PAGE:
• To preview our general take-home points from this chapter: we think that your default experiment should manipulate one or two factors – usually not more – and should manipulate those factors continuously and within-participants. Although such designs are not always possible, they are typically the most likely to yield precise estimates of a particular effect that can be used to constrain future theorizing. We’ll start by considering a case study in which a subtle confound led to difficulties interpreting an experimental result.

    case study

    Automatic theory of mind?

    In an early version of our course, student Desmond Ong set out to replicate a thought-provoking finding: both infants and adults seemed to show evidence of tracking other agents’ belief state, even when it was irrelevant to the task at hand (Kovács, Téglás, and Endress 2010). In the paradigm, an animated Smurf character would watch as a self-propelled ball came in and out from behind a screen. At the end of the video, the screen would swing down and the participant had to respond whether the ball was present or absent. Reaction time for this decision was the key dependent variable.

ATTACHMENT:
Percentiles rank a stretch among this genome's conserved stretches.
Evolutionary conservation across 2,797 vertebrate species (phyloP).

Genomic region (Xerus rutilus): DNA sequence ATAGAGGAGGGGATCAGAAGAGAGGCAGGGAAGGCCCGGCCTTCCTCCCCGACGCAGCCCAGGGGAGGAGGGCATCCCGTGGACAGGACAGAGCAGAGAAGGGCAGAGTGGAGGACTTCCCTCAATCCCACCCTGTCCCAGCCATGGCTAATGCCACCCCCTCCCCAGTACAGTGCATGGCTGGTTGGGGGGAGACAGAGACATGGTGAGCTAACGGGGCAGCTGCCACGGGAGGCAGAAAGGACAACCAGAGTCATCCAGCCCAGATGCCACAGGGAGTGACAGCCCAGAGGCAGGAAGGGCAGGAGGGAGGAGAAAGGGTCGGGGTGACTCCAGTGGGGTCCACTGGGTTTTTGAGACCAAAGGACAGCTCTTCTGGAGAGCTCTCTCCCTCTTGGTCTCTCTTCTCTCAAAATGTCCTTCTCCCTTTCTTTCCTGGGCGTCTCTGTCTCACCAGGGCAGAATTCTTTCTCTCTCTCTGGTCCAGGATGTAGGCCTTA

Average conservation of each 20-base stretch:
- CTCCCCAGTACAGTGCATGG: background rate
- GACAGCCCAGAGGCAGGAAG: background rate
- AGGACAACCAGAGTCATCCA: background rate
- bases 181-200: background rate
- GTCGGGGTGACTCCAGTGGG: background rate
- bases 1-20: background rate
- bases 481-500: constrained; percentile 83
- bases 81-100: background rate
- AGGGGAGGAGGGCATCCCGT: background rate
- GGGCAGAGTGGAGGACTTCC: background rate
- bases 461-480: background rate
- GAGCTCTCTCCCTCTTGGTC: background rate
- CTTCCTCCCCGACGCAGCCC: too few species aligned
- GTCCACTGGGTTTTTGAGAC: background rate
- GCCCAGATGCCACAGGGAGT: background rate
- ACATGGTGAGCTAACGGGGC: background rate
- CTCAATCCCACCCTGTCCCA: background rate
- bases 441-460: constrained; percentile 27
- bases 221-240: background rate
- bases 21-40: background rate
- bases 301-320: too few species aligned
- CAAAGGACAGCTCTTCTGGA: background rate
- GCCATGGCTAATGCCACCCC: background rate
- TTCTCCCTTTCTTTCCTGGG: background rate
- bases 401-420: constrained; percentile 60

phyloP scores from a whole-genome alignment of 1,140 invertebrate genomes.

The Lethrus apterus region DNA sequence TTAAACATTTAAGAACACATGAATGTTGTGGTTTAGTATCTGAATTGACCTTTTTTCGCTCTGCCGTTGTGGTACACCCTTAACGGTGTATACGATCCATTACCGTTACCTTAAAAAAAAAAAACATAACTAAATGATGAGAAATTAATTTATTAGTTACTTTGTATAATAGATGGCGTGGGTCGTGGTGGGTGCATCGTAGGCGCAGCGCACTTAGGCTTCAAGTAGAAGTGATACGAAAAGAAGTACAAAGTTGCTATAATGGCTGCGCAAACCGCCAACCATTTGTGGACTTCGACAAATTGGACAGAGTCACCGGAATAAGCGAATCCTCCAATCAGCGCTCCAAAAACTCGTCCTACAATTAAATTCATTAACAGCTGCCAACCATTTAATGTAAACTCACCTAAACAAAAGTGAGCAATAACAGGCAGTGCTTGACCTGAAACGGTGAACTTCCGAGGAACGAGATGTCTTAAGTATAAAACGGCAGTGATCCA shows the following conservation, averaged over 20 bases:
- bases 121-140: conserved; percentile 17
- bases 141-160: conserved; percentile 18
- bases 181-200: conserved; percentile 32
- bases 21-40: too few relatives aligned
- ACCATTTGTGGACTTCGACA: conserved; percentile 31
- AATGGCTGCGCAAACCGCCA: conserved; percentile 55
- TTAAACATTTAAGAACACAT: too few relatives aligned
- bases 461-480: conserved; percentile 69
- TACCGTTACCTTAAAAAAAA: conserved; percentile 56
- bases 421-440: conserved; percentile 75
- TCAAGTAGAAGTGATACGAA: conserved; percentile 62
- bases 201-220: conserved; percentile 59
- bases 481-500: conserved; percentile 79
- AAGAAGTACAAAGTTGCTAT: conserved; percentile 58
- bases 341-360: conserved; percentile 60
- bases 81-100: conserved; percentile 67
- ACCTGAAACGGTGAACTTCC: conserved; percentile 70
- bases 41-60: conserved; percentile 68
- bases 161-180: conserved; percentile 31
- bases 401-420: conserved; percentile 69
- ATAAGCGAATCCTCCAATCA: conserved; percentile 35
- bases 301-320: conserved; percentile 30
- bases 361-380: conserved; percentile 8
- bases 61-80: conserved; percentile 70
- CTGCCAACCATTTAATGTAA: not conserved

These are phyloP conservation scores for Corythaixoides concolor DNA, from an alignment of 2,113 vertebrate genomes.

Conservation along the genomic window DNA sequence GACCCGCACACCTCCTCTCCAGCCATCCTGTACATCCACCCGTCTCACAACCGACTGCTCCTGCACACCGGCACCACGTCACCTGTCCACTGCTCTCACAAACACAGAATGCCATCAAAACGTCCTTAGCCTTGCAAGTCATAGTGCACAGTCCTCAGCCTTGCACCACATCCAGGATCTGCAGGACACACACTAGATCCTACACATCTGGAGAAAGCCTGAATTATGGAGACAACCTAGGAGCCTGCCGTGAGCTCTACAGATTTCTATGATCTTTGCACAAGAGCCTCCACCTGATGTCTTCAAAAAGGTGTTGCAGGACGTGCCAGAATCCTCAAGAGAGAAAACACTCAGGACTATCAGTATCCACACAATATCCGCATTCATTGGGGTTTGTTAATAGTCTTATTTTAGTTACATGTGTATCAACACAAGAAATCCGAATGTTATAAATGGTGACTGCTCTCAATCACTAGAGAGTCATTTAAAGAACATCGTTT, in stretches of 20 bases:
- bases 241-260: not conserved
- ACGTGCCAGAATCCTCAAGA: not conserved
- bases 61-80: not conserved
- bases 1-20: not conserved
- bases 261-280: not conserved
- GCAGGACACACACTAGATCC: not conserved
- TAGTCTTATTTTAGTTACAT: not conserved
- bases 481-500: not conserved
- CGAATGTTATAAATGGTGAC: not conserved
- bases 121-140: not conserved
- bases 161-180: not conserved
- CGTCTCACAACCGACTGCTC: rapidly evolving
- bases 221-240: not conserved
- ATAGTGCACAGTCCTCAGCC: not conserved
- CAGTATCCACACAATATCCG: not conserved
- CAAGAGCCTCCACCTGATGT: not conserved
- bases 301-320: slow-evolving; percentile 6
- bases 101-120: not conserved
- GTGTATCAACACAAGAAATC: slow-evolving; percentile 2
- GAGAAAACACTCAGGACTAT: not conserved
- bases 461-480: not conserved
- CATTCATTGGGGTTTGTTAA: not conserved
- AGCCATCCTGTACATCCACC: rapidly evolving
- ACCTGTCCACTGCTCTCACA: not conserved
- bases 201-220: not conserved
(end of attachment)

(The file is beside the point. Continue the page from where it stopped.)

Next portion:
The experimental design investigated two factors: whether the participant believed the ball was present or absent (P+/P-) and whether the animated agent would have believed the ball was present or absent (A+/A-) based on what it saw. The result was four conditions: P+/A+, P+/A-, P-/A+, and P-/A-. (We could call this a fully crossed design because each level of one factor was presented with each level of the other).

    Figure 9.1: Original data from Kovács, Téglás, and Endress (2010). Error bars show 95% confidence intervals. Based on Phillips et al. (2015).